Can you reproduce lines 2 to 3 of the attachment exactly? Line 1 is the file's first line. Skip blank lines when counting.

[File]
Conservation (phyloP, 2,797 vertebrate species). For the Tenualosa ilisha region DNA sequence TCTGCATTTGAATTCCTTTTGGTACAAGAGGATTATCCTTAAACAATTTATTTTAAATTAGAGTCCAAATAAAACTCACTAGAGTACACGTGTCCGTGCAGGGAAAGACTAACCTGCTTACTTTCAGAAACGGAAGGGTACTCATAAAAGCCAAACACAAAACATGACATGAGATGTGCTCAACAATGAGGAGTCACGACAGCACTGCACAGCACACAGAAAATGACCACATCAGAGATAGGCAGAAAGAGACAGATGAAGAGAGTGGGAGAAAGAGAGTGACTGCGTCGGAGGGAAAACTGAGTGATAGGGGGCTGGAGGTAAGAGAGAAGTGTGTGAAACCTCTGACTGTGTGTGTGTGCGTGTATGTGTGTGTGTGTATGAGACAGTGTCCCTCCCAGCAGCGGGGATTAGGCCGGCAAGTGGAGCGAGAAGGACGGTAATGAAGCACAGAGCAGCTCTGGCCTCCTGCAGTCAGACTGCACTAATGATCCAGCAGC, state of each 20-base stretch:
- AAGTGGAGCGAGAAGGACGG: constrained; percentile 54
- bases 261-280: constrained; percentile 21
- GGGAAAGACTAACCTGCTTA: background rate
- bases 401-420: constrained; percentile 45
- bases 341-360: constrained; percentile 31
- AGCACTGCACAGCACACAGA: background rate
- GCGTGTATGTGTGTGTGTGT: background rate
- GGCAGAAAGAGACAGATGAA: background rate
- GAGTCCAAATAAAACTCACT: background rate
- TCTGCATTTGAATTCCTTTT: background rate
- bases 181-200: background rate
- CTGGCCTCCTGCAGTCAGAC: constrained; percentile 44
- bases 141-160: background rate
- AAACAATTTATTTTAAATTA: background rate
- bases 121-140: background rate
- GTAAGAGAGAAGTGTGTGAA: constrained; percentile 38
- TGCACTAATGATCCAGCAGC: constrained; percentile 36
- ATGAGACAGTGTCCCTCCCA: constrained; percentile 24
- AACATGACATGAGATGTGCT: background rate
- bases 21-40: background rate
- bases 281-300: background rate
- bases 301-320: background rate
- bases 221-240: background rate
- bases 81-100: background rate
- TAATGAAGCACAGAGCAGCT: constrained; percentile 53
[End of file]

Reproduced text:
- AAGTGGAGCGAGAAGGACGG: constrained; percentile 54
- bases 261-280: constrained; percentile 21